Rayman Legends Review

There are few games out there that can match Rayman Legends. It sets a new standard in charm and creativity, and it should positively be played by just about anyone with even the slightest interest in videogames.

Picking up from where Rayman Origins left off, Legends takes everything one step above. It seems Rayman and his gang are still the laziest bunch ever. During one of their usual group snoring sessions, some baddies decided to take over and yadda yadda.

Any excuse is valid for putting out yet another incredible platforming game. It’s no hyperbole: Rayman Legends is quite possibly the best platformer out on current platforms. It’s absolutely gorgeous and colorful, full of personality and a heck of a lot of fun any way you decide to tackle it, even more if you have some friends around to couch co-op.


Even if you haven’t had a chance to play Origins, Legends has you covered. It includes a big chunk of its levels, added in with new challenges and secrets, along with its already sizable musically inspired worlds. Each of these worlds is broken up into stages, rated by difficulty and type. Some levels require you to be fast, while others throw in a wrench on the gears for good measure – why not turn Rayman into a low flying duck?

Varied is one word that could easily be applied to Legends repeatedly, from the different style given to each of its theme worlds to the ability to partake in daily and weekly challenges, which are in a category of their own.

While it’s easy to throw out adjectives towards this game, there’s certainly good reason. Platformers have been in an all time low lately, and even when they happened to come out often back in the day, they tended to be awful. On the other side of the spectrum, Rayman Legends not only exalts the qualities of previous games in the series, it also sets some pretty high standards for future titles in the genre. It plays with your expectations of what a platformer is, going beyond the mere and now overly boring gameplay of simply landing stomps on enemies’ heads.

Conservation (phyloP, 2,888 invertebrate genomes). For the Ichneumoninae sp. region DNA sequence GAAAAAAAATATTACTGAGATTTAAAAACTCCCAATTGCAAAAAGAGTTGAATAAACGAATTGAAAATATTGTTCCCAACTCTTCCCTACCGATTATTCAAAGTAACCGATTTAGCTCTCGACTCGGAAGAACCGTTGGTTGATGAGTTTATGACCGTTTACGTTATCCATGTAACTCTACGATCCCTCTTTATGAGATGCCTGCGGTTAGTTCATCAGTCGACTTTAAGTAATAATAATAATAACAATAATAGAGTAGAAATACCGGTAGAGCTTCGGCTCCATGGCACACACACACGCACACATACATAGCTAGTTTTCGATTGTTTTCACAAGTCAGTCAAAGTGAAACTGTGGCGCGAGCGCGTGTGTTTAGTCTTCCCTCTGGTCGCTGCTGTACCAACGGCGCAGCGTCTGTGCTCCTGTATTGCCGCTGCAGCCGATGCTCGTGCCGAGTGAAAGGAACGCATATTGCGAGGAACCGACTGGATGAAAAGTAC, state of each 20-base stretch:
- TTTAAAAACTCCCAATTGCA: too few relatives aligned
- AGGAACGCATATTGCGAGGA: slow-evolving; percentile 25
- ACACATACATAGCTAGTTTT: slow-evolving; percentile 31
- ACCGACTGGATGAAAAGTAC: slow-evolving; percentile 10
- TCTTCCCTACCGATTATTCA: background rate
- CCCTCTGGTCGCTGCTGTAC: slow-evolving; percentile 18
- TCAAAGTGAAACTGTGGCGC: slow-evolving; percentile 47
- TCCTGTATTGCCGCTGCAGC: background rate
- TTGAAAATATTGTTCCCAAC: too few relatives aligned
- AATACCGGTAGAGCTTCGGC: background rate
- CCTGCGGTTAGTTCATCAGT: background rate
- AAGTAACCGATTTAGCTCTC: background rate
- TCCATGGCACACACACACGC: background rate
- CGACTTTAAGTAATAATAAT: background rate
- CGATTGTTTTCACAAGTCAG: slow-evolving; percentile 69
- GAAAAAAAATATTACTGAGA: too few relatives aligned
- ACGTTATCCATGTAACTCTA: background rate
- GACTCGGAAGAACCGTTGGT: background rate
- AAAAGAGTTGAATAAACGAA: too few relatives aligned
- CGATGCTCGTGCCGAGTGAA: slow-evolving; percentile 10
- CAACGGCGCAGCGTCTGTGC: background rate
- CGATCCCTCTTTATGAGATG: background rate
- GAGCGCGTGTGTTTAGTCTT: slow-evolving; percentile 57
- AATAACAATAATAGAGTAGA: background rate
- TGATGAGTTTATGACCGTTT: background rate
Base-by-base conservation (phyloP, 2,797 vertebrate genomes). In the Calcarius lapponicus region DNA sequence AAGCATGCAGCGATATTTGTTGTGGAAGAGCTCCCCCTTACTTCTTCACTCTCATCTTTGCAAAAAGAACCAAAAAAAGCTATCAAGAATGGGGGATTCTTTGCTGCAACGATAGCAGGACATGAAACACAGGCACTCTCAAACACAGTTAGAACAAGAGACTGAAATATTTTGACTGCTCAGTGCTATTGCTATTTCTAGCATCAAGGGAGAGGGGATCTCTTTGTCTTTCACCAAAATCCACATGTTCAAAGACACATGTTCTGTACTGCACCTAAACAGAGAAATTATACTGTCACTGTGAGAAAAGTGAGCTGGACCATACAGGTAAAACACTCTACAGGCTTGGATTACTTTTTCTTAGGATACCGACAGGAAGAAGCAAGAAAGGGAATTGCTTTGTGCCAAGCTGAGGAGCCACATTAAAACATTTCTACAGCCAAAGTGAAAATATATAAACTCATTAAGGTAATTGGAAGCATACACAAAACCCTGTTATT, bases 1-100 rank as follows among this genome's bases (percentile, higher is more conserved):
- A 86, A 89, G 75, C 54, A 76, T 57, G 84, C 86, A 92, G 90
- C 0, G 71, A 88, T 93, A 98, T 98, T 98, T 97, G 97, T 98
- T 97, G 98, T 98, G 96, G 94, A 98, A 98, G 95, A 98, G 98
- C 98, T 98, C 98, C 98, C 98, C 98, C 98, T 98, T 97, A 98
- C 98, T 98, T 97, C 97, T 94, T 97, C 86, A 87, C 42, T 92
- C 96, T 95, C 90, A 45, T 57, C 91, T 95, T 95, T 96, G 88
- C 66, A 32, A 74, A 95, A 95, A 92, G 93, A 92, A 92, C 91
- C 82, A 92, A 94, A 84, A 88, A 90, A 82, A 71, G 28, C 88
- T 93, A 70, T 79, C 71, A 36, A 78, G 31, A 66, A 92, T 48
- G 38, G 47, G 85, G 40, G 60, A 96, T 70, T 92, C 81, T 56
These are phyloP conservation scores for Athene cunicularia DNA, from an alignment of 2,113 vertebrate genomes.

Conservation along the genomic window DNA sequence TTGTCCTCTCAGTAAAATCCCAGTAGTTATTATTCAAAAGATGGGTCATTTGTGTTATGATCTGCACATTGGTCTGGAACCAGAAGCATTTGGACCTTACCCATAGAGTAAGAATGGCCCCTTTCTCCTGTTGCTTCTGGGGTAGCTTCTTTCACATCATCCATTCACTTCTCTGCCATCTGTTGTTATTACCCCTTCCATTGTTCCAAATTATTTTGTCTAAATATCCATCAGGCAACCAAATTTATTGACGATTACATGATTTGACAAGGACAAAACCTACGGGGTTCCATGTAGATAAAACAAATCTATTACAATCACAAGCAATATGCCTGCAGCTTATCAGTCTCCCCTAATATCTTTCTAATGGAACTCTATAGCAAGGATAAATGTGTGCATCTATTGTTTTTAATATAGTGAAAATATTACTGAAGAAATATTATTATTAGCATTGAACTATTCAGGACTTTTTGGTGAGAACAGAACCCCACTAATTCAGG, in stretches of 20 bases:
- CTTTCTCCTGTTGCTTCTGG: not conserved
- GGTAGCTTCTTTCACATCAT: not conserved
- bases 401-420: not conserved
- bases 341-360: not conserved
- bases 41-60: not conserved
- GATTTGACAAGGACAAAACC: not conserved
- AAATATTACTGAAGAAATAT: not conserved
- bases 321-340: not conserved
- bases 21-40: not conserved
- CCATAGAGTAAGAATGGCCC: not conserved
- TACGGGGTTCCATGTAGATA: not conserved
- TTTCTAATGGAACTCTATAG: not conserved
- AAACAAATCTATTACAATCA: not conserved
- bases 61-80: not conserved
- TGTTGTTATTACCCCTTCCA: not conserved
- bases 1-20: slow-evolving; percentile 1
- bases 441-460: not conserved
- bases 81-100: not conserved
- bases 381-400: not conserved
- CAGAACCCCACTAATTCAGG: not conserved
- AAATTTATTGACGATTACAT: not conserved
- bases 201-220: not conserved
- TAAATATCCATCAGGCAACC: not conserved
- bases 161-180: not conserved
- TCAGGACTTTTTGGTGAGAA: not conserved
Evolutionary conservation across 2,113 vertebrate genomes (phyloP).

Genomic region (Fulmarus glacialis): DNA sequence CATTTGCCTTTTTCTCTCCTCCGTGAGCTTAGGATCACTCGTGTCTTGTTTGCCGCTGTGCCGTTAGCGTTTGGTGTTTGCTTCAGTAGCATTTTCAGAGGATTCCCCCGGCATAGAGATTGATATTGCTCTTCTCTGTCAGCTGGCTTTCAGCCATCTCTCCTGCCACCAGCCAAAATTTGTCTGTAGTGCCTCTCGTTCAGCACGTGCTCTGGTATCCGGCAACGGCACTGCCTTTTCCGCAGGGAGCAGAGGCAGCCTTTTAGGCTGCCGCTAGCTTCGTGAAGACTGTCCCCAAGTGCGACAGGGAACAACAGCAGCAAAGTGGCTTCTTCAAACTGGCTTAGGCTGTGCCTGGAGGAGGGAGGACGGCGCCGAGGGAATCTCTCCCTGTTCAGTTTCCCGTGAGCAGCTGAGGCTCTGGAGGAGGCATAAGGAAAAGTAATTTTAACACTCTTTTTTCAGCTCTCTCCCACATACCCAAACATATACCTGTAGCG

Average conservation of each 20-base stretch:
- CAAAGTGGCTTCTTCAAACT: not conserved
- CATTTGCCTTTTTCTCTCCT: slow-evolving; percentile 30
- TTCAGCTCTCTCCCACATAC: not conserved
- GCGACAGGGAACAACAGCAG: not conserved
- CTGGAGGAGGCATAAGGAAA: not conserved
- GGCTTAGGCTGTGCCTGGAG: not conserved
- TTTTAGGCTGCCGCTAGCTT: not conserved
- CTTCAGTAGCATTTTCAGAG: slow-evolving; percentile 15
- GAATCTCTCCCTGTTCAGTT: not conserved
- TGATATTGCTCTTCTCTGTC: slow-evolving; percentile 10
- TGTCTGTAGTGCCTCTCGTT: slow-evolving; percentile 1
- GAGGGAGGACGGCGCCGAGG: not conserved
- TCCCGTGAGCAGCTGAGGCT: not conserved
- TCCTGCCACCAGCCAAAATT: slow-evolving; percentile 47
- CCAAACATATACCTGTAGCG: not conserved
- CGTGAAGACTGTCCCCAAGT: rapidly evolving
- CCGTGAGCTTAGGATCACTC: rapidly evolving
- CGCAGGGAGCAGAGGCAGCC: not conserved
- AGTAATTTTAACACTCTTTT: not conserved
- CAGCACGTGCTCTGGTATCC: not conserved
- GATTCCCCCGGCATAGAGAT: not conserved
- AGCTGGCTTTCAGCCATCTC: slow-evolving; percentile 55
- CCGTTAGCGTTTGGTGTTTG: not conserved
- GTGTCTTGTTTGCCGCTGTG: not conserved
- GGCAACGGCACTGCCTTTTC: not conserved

Legends values exploration, ingenuity and skill, all the while delivering an incredibly enjoyable experience that’s ready to thrill you just as well as it’s willing to test and laugh at your skills. While some levels can be considered laughably easy, they’re designed in a way that even when you are carried, the reward at the end is amazing. An example lies in every world’s closing stage, that puts rhythm and musicality into the forefront, creating all sorts of melodies through your jumps and attacks.

Truly finishing levels requires patience, thanks to some deviously designed maps that just happen to hide all sorts of secrets just about everywhere – all of which are counted and tallied towards a total that awards you medals as well as special items that count toward a completion total.


Progression is measured by how many of the cute blueish Teensies you, who were taken captive and hidden throughout levels, as well as Lums you pick up – the basic currency for unlocking new characters to play. Lums also contribute to leveling up your Awesomeness meter, which is tied to how many daily and weekly challenges you can partake.

Simply put, there’s a crap ton to do in this game.

Originally concocted for the WiiU, Rayman Legends was delayed for a few months in order to reach a wider audience on Xbox 360, Playstation 3, Vita and PC. Although the latter systems lack the touch screen functionality of Nintendo’s version (except for the Vita), nothing else was lost in the transition.

The touch sections involve a pixie friend of Rayman’s, who helps along opening paths throughout certain stages, which honestly, feels much less tacked on non touch screen consoles. That’s evident of quick paced levels, where a touch of a button plays much better than having to find a spot on screen to click through.

As mentioned before, Rayman Legends is even better with friends around for cooperative play. Taking a cue from New Super Mario Wii, when playing co-op, falling into pits or running out of health doesn’t mean game over – you make it back in a bubble that can be popped by another player. Sadly, that also means the overall challenge might feel considerably toned down when playing with friends.


Rayman Legends is absurdly beautiful, making use of hand drawn and ridiculously well-animated characters, and respectably contained 3D models here and there. Along with Origins, Rayman Legends is by far the best looking sidescroller out at the moment. Its music is also noteworthy, including a lot of instruments you probably wouldn’t consider listening in a videogame, from ukuleles or just plain whistling, to a collage of grunts that form a surprisingly enjoyable rendition of a heavy metal concert. For real.

It’s commendable to see that in today’s world of entertainment a game like Rayman Legends can see the light of day. Loaded with an absurd amount of personality and charm, as well as loads of replayability, there are little to no better uses for your time. Just pop this sucker in and enjoy the ride.


Leave a Reply

Your email address will not be published. Required fields are marked *